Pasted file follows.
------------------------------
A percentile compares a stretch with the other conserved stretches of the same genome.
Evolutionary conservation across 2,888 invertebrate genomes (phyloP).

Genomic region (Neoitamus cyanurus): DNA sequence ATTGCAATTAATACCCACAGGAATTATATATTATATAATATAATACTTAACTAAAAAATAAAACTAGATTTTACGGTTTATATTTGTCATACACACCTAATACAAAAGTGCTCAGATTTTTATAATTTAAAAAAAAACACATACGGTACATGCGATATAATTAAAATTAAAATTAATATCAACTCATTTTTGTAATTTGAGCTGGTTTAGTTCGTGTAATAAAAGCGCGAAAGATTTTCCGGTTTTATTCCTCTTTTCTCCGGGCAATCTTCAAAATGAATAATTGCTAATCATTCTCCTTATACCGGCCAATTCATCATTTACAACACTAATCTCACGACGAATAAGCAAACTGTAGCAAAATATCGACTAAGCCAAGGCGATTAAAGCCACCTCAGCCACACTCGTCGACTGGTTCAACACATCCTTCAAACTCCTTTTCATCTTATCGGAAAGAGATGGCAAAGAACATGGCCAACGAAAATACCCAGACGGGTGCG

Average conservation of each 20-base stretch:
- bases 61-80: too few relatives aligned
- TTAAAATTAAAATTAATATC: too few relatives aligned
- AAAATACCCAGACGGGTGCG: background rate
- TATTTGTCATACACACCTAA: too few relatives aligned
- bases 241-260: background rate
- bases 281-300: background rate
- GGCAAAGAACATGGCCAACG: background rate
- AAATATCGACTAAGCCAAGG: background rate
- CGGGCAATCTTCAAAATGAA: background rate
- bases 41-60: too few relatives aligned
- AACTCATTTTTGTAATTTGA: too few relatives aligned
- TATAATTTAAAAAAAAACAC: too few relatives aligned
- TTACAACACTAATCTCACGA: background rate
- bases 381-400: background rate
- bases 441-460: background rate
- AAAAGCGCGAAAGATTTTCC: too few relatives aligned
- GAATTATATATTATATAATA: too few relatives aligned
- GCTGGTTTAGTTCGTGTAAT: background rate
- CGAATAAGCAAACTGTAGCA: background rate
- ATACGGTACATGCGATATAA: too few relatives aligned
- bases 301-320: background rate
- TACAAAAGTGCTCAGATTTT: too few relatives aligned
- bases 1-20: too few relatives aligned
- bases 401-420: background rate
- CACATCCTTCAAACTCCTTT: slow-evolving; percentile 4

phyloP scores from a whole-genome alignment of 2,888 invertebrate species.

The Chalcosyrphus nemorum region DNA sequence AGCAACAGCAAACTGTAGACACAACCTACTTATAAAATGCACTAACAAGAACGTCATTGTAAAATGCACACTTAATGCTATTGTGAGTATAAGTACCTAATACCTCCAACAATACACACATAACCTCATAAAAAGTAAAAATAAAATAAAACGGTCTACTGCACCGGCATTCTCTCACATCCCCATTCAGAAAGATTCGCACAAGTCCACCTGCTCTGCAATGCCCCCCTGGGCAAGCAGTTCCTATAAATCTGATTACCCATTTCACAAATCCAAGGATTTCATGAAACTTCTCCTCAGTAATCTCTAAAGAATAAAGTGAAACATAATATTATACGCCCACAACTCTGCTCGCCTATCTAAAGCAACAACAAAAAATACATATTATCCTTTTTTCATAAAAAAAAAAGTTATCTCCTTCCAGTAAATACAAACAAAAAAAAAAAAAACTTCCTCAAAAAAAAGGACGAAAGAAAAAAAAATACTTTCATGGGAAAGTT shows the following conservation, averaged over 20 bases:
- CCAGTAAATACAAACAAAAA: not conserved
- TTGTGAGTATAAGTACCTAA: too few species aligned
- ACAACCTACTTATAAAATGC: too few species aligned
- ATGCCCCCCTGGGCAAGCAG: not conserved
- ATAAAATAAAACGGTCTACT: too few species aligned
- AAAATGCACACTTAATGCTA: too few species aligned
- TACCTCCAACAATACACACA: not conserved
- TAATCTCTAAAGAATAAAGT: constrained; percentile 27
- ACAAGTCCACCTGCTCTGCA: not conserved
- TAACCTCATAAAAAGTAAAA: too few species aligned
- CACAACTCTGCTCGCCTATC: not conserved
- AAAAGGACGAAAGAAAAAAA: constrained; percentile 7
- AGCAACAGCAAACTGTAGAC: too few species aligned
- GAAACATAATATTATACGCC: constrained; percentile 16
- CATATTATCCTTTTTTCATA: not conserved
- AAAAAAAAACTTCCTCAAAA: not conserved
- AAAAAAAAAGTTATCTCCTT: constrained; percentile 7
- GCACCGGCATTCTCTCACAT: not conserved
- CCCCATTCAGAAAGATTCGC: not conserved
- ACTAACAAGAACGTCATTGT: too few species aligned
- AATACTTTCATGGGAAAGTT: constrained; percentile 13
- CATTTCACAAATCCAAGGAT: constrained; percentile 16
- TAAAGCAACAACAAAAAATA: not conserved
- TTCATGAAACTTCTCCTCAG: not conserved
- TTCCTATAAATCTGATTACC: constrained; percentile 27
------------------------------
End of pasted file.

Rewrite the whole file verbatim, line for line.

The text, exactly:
A percentile compares a stretch with the other conserved stretches of the same genome.
Evolutionary conservation across 2,888 invertebrate genomes (phyloP).

Genomic region (Neoitamus cyanurus): DNA sequence ATTGCAATTAATACCCACAGGAATTATATATTATATAATATAATACTTAACTAAAAAATAAAACTAGATTTTACGGTTTATATTTGTCATACACACCTAATACAAAAGTGCTCAGATTTTTATAATTTAAAAAAAAACACATACGGTACATGCGATATAATTAAAATTAAAATTAATATCAACTCATTTTTGTAATTTGAGCTGGTTTAGTTCGTGTAATAAAAGCGCGAAAGATTTTCCGGTTTTATTCCTCTTTTCTCCGGGCAATCTTCAAAATGAATAATTGCTAATCATTCTCCTTATACCGGCCAATTCATCATTTACAACACTAATCTCACGACGAATAAGCAAACTGTAGCAAAATATCGACTAAGCCAAGGCGATTAAAGCCACCTCAGCCACACTCGTCGACTGGTTCAACACATCCTTCAAACTCCTTTTCATCTTATCGGAAAGAGATGGCAAAGAACATGGCCAACGAAAATACCCAGACGGGTGCG

Average conservation of each 20-base stretch:
- bases 61-80: too few relatives aligned
- TTAAAATTAAAATTAATATC: too few relatives aligned
- AAAATACCCAGACGGGTGCG: background rate
- TATTTGTCATACACACCTAA: too few relatives aligned
- bases 241-260: background rate
- bases 281-300: background rate
- GGCAAAGAACATGGCCAACG: background rate
- AAATATCGACTAAGCCAAGG: background rate
- CGGGCAATCTTCAAAATGAA: background rate
- bases 41-60: too few relatives aligned
- AACTCATTTTTGTAATTTGA: too few relatives aligned
- TATAATTTAAAAAAAAACAC: too few relatives aligned
- TTACAACACTAATCTCACGA: background rate
- bases 381-400: background rate
- bases 441-460: background rate
- AAAAGCGCGAAAGATTTTCC: too few relatives aligned
- GAATTATATATTATATAATA: too few relatives aligned
- GCTGGTTTAGTTCGTGTAAT: background rate
- CGAATAAGCAAACTGTAGCA: background rate
- ATACGGTACATGCGATATAA: too few relatives aligned
- bases 301-320: background rate
- TACAAAAGTGCTCAGATTTT: too few relatives aligned
- bases 1-20: too few relatives aligned
- bases 401-420: background rate
- CACATCCTTCAAACTCCTTT: slow-evolving; percentile 4

phyloP scores from a whole-genome alignment of 2,888 invertebrate species.

The Chalcosyrphus nemorum region DNA sequence AGCAACAGCAAACTGTAGACACAACCTACTTATAAAATGCACTAACAAGAACGTCATTGTAAAATGCACACTTAATGCTATTGTGAGTATAAGTACCTAATACCTCCAACAATACACACATAACCTCATAAAAAGTAAAAATAAAATAAAACGGTCTACTGCACCGGCATTCTCTCACATCCCCATTCAGAAAGATTCGCACAAGTCCACCTGCTCTGCAATGCCCCCCTGGGCAAGCAGTTCCTATAAATCTGATTACCCATTTCACAAATCCAAGGATTTCATGAAACTTCTCCTCAGTAATCTCTAAAGAATAAAGTGAAACATAATATTATACGCCCACAACTCTGCTCGCCTATCTAAAGCAACAACAAAAAATACATATTATCCTTTTTTCATAAAAAAAAAAGTTATCTCCTTCCAGTAAATACAAACAAAAAAAAAAAAAACTTCCTCAAAAAAAAGGACGAAAGAAAAAAAAATACTTTCATGGGAAAGTT shows the following conservation, averaged over 20 bases:
- CCAGTAAATACAAACAAAAA: not conserved
- TTGTGAGTATAAGTACCTAA: too few species aligned
- ACAACCTACTTATAAAATGC: too few species aligned
- ATGCCCCCCTGGGCAAGCAG: not conserved
- ATAAAATAAAACGGTCTACT: too few species aligned
- AAAATGCACACTTAATGCTA: too few species aligned
- TACCTCCAACAATACACACA: not conserved
- TAATCTCTAAAGAATAAAGT: constrained; percentile 27
- ACAAGTCCACCTGCTCTGCA: not conserved
- TAACCTCATAAAAAGTAAAA: too few species aligned
- CACAACTCTGCTCGCCTATC: not conserved
- AAAAGGACGAAAGAAAAAAA: constrained; percentile 7
- AGCAACAGCAAACTGTAGAC: too few species aligned
- GAAACATAATATTATACGCC: constrained; percentile 16
- CATATTATCCTTTTTTCATA: not conserved
- AAAAAAAAACTTCCTCAAAA: not conserved
- AAAAAAAAAGTTATCTCCTT: constrained; percentile 7
- GCACCGGCATTCTCTCACAT: not conserved
- CCCCATTCAGAAAGATTCGC: not conserved
- ACTAACAAGAACGTCATTGT: too few species aligned
- AATACTTTCATGGGAAAGTT: constrained; percentile 13
- CATTTCACAAATCCAAGGAT: constrained; percentile 16
- TAAAGCAACAACAAAAAATA: not conserved
- TTCATGAAACTTCTCCTCAG: not conserved
- TTCCTATAAATCTGATTACC: constrained; percentile 27